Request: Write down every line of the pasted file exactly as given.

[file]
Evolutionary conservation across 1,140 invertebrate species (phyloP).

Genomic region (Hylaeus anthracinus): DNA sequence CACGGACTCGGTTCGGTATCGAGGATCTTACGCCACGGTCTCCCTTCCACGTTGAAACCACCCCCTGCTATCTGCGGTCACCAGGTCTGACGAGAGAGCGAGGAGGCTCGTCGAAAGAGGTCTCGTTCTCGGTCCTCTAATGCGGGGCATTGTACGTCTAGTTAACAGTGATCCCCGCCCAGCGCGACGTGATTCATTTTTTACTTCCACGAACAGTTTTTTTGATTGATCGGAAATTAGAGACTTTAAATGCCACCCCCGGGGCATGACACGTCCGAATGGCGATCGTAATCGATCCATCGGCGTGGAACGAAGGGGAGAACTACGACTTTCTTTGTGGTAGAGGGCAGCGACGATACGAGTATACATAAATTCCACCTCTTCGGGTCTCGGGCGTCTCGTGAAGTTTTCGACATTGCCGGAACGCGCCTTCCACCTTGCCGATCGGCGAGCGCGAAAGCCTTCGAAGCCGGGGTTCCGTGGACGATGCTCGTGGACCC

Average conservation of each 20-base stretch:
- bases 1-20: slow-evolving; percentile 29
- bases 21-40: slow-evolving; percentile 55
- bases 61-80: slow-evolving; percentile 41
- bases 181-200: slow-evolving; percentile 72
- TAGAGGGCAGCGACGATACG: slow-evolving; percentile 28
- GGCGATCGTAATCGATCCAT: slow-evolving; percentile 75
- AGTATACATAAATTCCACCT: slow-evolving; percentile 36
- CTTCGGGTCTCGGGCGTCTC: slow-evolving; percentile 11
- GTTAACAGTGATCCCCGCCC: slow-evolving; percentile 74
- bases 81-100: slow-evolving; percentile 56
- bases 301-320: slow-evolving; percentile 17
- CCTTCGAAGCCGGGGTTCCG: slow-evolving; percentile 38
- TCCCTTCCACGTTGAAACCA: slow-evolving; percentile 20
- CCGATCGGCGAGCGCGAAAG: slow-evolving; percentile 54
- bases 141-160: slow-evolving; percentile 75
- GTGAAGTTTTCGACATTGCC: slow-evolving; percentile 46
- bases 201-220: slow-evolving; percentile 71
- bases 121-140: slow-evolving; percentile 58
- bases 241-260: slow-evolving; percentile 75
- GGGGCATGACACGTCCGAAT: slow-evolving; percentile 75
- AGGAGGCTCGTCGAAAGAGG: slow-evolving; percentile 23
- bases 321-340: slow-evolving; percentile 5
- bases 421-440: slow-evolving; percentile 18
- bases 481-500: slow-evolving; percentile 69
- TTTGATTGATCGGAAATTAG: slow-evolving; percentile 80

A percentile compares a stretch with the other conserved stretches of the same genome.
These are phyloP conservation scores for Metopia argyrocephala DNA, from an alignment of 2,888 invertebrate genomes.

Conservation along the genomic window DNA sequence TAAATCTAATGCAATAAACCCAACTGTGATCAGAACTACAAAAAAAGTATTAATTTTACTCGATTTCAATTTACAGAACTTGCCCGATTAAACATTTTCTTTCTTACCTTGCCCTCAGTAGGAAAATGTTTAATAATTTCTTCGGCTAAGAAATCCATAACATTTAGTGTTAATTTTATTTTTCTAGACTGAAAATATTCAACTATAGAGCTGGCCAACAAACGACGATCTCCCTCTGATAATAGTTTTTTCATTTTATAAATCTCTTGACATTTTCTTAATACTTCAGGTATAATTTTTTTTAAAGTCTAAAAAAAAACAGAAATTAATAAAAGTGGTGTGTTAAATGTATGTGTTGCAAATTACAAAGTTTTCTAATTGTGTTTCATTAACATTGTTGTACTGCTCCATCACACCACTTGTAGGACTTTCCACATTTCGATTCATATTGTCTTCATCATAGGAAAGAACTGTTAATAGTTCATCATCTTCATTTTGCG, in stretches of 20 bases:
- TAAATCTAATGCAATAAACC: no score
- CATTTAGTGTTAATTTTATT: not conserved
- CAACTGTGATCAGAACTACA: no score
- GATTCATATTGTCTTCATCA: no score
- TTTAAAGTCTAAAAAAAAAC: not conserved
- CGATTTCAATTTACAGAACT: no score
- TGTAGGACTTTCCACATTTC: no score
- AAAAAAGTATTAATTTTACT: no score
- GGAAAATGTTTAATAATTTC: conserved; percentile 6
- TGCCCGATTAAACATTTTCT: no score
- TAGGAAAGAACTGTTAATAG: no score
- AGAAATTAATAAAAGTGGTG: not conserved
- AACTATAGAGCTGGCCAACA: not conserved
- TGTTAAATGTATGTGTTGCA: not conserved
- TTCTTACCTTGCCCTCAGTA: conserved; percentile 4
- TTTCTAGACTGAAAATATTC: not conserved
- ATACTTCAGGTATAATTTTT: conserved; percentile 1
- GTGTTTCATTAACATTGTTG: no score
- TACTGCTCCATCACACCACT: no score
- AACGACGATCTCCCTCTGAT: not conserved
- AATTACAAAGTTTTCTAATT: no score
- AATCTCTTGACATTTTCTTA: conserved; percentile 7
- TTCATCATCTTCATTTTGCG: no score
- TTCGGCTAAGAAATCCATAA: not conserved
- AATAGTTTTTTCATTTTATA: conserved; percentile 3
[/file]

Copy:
Evolutionary conservation across 1,140 invertebrate species (phyloP).

Genomic region (Hylaeus anthracinus): DNA sequence CACGGACTCGGTTCGGTATCGAGGATCTTACGCCACGGTCTCCCTTCCACGTTGAAACCACCCCCTGCTATCTGCGGTCACCAGGTCTGACGAGAGAGCGAGGAGGCTCGTCGAAAGAGGTCTCGTTCTCGGTCCTCTAATGCGGGGCATTGTACGTCTAGTTAACAGTGATCCCCGCCCAGCGCGACGTGATTCATTTTTTACTTCCACGAACAGTTTTTTTGATTGATCGGAAATTAGAGACTTTAAATGCCACCCCCGGGGCATGACACGTCCGAATGGCGATCGTAATCGATCCATCGGCGTGGAACGAAGGGGAGAACTACGACTTTCTTTGTGGTAGAGGGCAGCGACGATACGAGTATACATAAATTCCACCTCTTCGGGTCTCGGGCGTCTCGTGAAGTTTTCGACATTGCCGGAACGCGCCTTCCACCTTGCCGATCGGCGAGCGCGAAAGCCTTCGAAGCCGGGGTTCCGTGGACGATGCTCGTGGACCC

Average conservation of each 20-base stretch:
- bases 1-20: slow-evolving; percentile 29
- bases 21-40: slow-evolving; percentile 55
- bases 61-80: slow-evolving; percentile 41
- bases 181-200: slow-evolving; percentile 72
- TAGAGGGCAGCGACGATACG: slow-evolving; percentile 28
- GGCGATCGTAATCGATCCAT: slow-evolving; percentile 75
- AGTATACATAAATTCCACCT: slow-evolving; percentile 36
- CTTCGGGTCTCGGGCGTCTC: slow-evolving; percentile 11
- GTTAACAGTGATCCCCGCCC: slow-evolving; percentile 74
- bases 81-100: slow-evolving; percentile 56
- bases 301-320: slow-evolving; percentile 17
- CCTTCGAAGCCGGGGTTCCG: slow-evolving; percentile 38
- TCCCTTCCACGTTGAAACCA: slow-evolving; percentile 20
- CCGATCGGCGAGCGCGAAAG: slow-evolving; percentile 54
- bases 141-160: slow-evolving; percentile 75
- GTGAAGTTTTCGACATTGCC: slow-evolving; percentile 46
- bases 201-220: slow-evolving; percentile 71
- bases 121-140: slow-evolving; percentile 58
- bases 241-260: slow-evolving; percentile 75
- GGGGCATGACACGTCCGAAT: slow-evolving; percentile 75
- AGGAGGCTCGTCGAAAGAGG: slow-evolving; percentile 23
- bases 321-340: slow-evolving; percentile 5
- bases 421-440: slow-evolving; percentile 18
- bases 481-500: slow-evolving; percentile 69
- TTTGATTGATCGGAAATTAG: slow-evolving; percentile 80

A percentile compares a stretch with the other conserved stretches of the same genome.
These are phyloP conservation scores for Metopia argyrocephala DNA, from an alignment of 2,888 invertebrate genomes.

Conservation along the genomic window DNA sequence TAAATCTAATGCAATAAACCCAACTGTGATCAGAACTACAAAAAAAGTATTAATTTTACTCGATTTCAATTTACAGAACTTGCCCGATTAAACATTTTCTTTCTTACCTTGCCCTCAGTAGGAAAATGTTTAATAATTTCTTCGGCTAAGAAATCCATAACATTTAGTGTTAATTTTATTTTTCTAGACTGAAAATATTCAACTATAGAGCTGGCCAACAAACGACGATCTCCCTCTGATAATAGTTTTTTCATTTTATAAATCTCTTGACATTTTCTTAATACTTCAGGTATAATTTTTTTTAAAGTCTAAAAAAAAACAGAAATTAATAAAAGTGGTGTGTTAAATGTATGTGTTGCAAATTACAAAGTTTTCTAATTGTGTTTCATTAACATTGTTGTACTGCTCCATCACACCACTTGTAGGACTTTCCACATTTCGATTCATATTGTCTTCATCATAGGAAAGAACTGTTAATAGTTCATCATCTTCATTTTGCG, in stretches of 20 bases:
- TAAATCTAATGCAATAAACC: no score
- CATTTAGTGTTAATTTTATT: not conserved
- CAACTGTGATCAGAACTACA: no score
- GATTCATATTGTCTTCATCA: no score
- TTTAAAGTCTAAAAAAAAAC: not conserved
- CGATTTCAATTTACAGAACT: no score
- TGTAGGACTTTCCACATTTC: no score
- AAAAAAGTATTAATTTTACT: no score
- GGAAAATGTTTAATAATTTC: conserved; percentile 6
- TGCCCGATTAAACATTTTCT: no score
- TAGGAAAGAACTGTTAATAG: no score
- AGAAATTAATAAAAGTGGTG: not conserved
- AACTATAGAGCTGGCCAACA: not conserved
- TGTTAAATGTATGTGTTGCA: not conserved
- TTCTTACCTTGCCCTCAGTA: conserved; percentile 4
- TTTCTAGACTGAAAATATTC: not conserved
- ATACTTCAGGTATAATTTTT: conserved; percentile 1
- GTGTTTCATTAACATTGTTG: no score
- TACTGCTCCATCACACCACT: no score
- AACGACGATCTCCCTCTGAT: not conserved
- AATTACAAAGTTTTCTAATT: no score
- AATCTCTTGACATTTTCTTA: conserved; percentile 7
- TTCATCATCTTCATTTTGCG: no score
- TTCGGCTAAGAAATCCATAA: not conserved
- AATAGTTTTTTCATTTTATA: conserved; percentile 3